Decompressive craniectomy for severe traumatic brain injury: Evaluation of the effects at one year

Jacques Albanèse, Marc Leone, Jean-Roch Alliez, Jean-Marc Kaya, François Antonini, Bernard Alliez, Claude Martin
Critical Care Medicine 2003, 31 (10): 2535-8

OBJECTIVE: To assess the effect on outcome (1 yr) of decompressive craniectomy performed within or after the first 24 hrs post-trauma in severely head-injured trauma patients with intractable cerebral hypertension.

DESIGN: Retrospective cohort study.

SETTINGS: Intensive care unit of a university hospital.

PATIENTS: Among 816 patients with severe head trauma (Glasgow Coma Scale < or =8), 40 underwent decompressive craniectomy. After data collection, patients were divided into two groups: early and late decompressive craniectomy. An early decompressive craniectomy was performed within the first 24 hrs in patients according to the following criteria: a Glasgow Coma Scale score <6 and the existence of clinical signs of cerebral herniation (absence of pupillary reflexes), correlated with abnormalities in computed tomography scan including hematoma, appearance of diffuse or unilateral brain swelling, and/or cerebral herniation. The intracranial pressure in these patients was not measured before the decompressive craniectomy was performed. A late decompressive craniectomy (>24 hrs) was performed according to following criteria: an intractable intracranial hypertension with intracranial pressure >35 mm Hg, a unilateral or bilateral absence of pupillary reflexes, and the same abnormalities in computed tomography scan as previously described.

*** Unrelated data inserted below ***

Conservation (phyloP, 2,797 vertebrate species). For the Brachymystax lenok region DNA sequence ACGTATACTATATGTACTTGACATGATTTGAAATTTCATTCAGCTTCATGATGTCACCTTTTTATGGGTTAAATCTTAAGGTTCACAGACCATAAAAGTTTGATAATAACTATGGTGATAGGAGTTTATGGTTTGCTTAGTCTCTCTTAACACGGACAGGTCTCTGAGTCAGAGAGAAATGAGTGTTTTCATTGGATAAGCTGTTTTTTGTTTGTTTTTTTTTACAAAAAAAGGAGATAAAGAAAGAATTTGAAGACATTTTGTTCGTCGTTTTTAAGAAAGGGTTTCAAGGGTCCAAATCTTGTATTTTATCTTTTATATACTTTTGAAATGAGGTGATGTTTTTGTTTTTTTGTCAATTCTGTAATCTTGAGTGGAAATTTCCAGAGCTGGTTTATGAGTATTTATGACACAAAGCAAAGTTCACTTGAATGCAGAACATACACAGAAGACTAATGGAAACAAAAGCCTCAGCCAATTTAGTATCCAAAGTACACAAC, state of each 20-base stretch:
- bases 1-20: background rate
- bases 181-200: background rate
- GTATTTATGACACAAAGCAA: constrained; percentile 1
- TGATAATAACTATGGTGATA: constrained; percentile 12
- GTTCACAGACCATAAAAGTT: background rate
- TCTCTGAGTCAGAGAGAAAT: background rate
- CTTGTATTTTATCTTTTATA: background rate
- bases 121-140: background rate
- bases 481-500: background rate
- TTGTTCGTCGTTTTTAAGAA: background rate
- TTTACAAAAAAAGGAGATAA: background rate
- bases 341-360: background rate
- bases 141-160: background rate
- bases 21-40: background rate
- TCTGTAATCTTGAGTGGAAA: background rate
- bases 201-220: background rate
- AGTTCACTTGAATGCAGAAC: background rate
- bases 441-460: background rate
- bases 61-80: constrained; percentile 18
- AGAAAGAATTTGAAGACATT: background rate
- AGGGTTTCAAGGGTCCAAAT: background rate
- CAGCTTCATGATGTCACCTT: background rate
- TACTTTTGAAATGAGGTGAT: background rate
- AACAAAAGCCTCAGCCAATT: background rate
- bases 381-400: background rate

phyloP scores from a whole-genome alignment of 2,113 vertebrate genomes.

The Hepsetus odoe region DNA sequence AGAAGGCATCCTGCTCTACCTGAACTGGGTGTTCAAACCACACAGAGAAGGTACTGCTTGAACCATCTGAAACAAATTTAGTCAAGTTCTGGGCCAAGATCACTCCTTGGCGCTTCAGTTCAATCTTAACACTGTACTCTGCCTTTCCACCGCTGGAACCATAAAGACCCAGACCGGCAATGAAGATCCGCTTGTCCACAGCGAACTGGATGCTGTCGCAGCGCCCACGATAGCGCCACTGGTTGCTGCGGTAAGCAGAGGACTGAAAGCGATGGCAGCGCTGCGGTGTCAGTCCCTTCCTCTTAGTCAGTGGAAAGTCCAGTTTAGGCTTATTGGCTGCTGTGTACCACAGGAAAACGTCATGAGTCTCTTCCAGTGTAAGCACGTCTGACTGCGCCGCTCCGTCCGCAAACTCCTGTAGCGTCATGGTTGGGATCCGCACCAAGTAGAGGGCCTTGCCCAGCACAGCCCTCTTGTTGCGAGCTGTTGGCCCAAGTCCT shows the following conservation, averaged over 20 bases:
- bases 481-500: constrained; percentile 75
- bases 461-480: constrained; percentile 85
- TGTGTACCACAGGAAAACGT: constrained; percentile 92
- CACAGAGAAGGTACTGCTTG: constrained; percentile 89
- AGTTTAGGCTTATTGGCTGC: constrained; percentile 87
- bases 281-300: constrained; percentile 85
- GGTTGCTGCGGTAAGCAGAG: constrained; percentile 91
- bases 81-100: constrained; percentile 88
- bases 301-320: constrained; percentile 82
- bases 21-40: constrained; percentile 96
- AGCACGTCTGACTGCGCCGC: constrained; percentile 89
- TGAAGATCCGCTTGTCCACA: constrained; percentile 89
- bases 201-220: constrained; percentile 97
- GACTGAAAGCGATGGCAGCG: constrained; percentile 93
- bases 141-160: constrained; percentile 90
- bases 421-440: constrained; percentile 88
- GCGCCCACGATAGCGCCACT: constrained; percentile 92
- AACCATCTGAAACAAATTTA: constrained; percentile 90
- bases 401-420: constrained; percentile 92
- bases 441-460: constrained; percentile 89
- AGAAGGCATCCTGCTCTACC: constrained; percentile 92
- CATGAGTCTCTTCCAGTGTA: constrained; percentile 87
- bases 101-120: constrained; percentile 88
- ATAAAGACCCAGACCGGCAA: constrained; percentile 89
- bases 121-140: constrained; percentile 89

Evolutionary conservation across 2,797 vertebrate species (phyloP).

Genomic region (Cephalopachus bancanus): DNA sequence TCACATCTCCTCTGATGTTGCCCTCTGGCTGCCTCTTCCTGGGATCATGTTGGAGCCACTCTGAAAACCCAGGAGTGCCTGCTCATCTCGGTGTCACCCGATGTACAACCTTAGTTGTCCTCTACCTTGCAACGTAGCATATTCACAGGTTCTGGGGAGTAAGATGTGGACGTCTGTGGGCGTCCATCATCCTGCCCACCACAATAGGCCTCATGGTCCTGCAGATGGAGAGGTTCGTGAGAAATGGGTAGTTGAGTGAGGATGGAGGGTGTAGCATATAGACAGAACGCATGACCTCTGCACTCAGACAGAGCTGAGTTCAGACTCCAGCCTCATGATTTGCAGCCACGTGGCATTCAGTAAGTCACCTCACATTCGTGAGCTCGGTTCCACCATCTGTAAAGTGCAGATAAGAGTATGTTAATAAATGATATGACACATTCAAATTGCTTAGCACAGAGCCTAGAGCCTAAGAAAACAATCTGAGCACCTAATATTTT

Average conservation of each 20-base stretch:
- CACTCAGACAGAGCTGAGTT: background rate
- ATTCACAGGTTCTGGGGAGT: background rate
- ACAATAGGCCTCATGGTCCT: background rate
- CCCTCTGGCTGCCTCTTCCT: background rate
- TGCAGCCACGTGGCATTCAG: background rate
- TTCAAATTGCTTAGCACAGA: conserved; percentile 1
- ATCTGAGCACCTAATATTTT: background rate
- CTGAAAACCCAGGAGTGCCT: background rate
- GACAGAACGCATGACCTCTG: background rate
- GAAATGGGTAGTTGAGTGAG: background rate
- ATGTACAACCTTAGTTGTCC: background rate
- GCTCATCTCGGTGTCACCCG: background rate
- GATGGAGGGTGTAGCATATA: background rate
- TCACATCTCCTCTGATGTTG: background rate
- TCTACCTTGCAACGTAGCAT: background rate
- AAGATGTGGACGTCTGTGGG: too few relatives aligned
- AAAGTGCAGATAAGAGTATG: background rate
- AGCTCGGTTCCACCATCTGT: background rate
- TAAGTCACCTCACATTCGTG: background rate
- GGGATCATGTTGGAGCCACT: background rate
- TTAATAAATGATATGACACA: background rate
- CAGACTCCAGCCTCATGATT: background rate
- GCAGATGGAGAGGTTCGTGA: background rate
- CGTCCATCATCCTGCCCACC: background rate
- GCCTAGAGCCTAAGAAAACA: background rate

INTERVENTION: Twenty-seven patients with signs of cerebral herniation required the procedure at the time of initial evacuation of a mass lesion. In 13 patients, decompressive craniectomy was performed because of elevated intracranial pressure refractory to medical treatment consisting of cerebrospinal fluid derivation, deep sedation, osmotherapy, hyperventilation, and nesdonal or propofol.

MEASUREMENTS AND MAIN RESULTS: Five patients (19%) in whom an early decompressive craniectomy was performed had good recoveries (social rehabilitation), eight patients (30%) remained in a persistent vegetative state or with a severe disability, and 14 died (52%). On the other hand, the performance of late decompressive craniectomy in case of medical treatment failure was followed by social rehabilitation in five patients (38%) and death in three patients (23%). A persistent vegetative state or a severe disability was observed in five patients (38%). Meningitis or cerebral abscess occurred in six patients after decompressive craniectomy and were easily cured by antibiotic treatment.

CONCLUSIONS: In 40 patients with intractable intracranial hypertension and at very high risk of brain death, decompressive craniectomy allowed 25% of patients to attain social rehabilitation at 1 yr.

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